National Developments and Policies

Campaign for Voluntary Sterilisation.

Eugenics Movement at its height.

1931 South Ockendon colony admitted its first 'mental defectives'.

1931 the average number of patients in the 98 'County, County Borough and City Asylums' was 1,221 (Jones, 1972, p. 357).

1934 Brock Report recommends sterilisation.


1934: Alva and Gunnar Myrdal's Crisis of the Population.

1937 Cyril Burt's The Backward Child published.

1938 Lionel Penrose's Colchester Report (a clinical and genetic study of 1280 cases on Mental Defect).


Key Legislation

1940 First Camphill Community founded in Aberdeen.

1944 Education Act.

1944 Disabled Persons' Employment Act.

1948 National Health Service began.

National Developments and Policies

Eugenics discredited after World War II, but eugenicist agenda still in evidence in local and national policies.

1946 National Association of Parents of Backward Children founded (later Mencap); Local Mencap Societies established.

CAMW voluntary organisation still active.

1948 NHS took over hospital services.

1948 Mental Welfare Officers appointed to work outside hospitals.

Beveridge establishes framework for Welfare State.

Development of Occupation Centres.

Mental Health Subcommittees replaced Mental Deficiency Committees.


'Ineducable' label, introduced by 1944 Education Act, used with regard to people with learning disabilities.


Key Legislation

1959 Mental Health Act (England and Wales; 1960 Scotland) repealed the Mental Deficiency Acts: espoused 'community care' but little funding; and said that patients should only be admitted on a voluntary basis unless seen as a danger to themselves or others (subsequently know as being 'sectioned').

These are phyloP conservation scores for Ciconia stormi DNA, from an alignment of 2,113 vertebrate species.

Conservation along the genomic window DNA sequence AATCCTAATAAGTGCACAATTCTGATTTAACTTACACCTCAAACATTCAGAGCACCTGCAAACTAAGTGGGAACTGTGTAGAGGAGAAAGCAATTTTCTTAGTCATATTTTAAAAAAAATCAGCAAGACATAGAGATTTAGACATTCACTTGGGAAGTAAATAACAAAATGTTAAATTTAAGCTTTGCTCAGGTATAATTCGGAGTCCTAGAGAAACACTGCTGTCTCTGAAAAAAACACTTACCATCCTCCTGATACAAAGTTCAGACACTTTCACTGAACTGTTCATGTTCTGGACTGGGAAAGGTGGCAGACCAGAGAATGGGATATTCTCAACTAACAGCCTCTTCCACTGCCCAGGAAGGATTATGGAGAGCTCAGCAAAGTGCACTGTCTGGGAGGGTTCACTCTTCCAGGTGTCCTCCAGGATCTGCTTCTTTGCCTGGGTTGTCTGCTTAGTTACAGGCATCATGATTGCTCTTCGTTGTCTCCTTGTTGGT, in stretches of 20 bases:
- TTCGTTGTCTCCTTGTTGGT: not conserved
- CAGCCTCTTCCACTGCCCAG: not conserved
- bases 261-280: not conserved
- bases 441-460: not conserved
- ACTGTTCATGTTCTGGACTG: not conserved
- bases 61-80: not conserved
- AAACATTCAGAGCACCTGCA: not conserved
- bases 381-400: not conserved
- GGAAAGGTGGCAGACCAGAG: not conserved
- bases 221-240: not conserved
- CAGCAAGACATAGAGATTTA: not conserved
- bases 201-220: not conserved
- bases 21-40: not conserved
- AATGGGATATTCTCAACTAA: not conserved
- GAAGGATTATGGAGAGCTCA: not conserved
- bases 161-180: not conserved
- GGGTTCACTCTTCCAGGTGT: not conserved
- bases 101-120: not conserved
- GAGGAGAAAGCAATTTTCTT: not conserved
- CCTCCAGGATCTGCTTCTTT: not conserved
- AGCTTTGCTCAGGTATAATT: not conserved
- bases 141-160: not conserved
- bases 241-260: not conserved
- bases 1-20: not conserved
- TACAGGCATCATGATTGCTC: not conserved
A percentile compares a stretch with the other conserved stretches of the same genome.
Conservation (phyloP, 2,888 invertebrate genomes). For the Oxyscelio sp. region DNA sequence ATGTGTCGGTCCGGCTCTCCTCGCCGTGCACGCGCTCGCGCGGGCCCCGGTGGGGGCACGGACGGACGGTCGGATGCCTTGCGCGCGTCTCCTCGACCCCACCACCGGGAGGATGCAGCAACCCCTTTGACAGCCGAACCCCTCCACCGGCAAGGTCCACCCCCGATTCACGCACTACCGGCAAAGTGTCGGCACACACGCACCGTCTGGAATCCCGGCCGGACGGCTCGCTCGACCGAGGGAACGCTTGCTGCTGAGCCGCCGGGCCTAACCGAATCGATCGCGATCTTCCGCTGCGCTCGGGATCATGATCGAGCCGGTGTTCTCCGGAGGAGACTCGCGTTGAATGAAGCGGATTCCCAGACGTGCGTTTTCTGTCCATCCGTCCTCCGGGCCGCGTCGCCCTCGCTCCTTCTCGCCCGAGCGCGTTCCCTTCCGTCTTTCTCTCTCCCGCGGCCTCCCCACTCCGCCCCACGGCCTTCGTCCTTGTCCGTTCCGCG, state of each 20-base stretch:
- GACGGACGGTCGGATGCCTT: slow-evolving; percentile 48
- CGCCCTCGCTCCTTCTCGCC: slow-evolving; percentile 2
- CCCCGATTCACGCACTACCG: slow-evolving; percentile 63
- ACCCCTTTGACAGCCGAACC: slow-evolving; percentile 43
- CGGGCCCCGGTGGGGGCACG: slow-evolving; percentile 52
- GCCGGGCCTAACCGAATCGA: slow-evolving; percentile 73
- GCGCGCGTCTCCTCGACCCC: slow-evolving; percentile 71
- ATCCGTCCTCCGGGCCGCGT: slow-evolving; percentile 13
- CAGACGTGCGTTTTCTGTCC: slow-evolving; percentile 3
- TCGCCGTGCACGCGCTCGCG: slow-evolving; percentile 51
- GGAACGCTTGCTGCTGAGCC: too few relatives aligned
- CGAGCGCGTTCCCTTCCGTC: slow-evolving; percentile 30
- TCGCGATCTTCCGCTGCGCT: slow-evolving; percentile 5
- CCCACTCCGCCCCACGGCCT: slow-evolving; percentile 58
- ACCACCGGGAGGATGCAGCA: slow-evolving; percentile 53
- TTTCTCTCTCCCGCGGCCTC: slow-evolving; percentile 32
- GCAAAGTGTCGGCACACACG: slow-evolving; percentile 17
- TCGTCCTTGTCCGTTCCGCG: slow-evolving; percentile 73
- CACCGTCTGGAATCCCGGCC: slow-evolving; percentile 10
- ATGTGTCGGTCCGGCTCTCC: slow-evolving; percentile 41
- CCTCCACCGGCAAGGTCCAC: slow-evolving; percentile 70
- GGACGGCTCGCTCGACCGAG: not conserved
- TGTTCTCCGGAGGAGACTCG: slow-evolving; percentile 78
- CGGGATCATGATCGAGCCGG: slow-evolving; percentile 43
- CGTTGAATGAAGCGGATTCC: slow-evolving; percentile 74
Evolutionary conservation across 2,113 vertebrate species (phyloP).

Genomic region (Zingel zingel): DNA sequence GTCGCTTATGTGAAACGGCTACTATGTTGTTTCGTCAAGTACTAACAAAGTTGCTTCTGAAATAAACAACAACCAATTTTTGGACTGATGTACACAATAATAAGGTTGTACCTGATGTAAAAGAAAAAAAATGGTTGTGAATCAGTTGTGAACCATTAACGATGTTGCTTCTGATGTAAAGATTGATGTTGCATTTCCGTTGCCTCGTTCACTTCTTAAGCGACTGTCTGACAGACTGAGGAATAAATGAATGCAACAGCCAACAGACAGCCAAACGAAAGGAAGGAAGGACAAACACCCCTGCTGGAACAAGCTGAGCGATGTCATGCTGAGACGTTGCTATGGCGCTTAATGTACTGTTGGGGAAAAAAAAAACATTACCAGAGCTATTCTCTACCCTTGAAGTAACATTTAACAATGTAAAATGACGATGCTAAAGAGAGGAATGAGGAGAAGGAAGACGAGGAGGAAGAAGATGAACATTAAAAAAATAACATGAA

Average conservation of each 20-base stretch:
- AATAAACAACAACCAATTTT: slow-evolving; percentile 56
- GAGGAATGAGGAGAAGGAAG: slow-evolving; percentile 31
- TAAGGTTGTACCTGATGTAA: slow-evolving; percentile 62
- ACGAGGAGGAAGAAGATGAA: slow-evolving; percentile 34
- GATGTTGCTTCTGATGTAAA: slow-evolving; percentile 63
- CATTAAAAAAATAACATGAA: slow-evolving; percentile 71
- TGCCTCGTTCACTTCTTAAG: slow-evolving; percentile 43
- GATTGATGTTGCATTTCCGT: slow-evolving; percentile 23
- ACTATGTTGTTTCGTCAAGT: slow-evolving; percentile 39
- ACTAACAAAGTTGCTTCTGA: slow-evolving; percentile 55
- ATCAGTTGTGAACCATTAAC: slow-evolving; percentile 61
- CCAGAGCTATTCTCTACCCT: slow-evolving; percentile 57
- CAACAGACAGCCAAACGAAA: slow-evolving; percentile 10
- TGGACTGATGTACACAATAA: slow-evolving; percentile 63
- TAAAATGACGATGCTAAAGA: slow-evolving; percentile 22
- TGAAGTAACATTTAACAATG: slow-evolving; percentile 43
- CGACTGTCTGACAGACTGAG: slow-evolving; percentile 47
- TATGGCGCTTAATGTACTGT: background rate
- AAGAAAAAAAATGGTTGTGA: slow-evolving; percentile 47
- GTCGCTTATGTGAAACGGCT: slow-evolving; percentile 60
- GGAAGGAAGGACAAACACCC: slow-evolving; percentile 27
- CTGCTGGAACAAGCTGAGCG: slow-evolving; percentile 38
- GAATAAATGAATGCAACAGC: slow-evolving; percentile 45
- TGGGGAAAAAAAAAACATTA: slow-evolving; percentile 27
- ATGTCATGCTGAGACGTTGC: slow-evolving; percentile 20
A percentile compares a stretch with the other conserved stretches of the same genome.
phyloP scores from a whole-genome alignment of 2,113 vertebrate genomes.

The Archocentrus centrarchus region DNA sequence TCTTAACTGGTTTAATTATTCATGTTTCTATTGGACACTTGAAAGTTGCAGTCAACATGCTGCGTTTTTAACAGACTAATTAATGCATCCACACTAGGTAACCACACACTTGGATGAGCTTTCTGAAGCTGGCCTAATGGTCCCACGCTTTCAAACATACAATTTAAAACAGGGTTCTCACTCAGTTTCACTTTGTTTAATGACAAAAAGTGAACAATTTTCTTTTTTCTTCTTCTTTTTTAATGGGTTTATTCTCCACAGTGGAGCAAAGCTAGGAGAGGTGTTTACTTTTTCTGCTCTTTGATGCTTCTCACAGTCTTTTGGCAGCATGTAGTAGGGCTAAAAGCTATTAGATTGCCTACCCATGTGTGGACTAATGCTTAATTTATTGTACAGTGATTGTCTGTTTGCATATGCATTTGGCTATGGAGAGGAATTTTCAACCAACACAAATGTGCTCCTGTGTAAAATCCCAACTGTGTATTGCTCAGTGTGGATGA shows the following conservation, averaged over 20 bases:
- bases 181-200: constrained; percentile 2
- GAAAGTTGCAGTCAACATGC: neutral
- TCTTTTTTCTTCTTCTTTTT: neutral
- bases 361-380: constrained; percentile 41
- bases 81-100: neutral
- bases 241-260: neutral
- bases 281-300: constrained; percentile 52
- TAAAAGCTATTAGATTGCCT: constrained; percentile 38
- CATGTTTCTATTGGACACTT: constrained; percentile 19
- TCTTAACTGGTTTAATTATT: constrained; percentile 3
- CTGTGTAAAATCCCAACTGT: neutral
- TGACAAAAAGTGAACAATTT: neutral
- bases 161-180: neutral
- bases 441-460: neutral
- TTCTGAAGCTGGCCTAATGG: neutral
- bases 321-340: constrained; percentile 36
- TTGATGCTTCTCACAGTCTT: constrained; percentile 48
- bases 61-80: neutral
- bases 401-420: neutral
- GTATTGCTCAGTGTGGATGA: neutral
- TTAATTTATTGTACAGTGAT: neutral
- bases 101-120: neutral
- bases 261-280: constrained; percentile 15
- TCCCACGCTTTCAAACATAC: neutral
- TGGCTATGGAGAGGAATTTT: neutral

National Developments and Policies

1951 National Council for Civil Liberty's 50,000 Outside the Law highlighted affront to civil liberties represented by detention of 'mental defectives'.

1953 Nearly half the National Health Service's hospital beds were for 'mental illness or mental defect'. Concerns about the level of spending were likely to be a factor in shifting government thinking towards Community Care policies.

1954-7 Royal Commission on the Law Relating to Mental Illness and Mental Deficiency (under Lord Percy);  National Association of Parents of Backward Children gave evidence to Royal Commission.

1955 Botton Village Camphill Community founded.

1955 Guild of Teachers of Backward Children founded.

1958 NAPBC's 'Brookland's Experiment'.

'Little Stephen' logo adopted by NAPBC – representing pathos instead of fear.


'Subnormal' ‘and 'severely subnormal' terms used in 1959 Act.

'Backward' came into vogue as a descriptive term.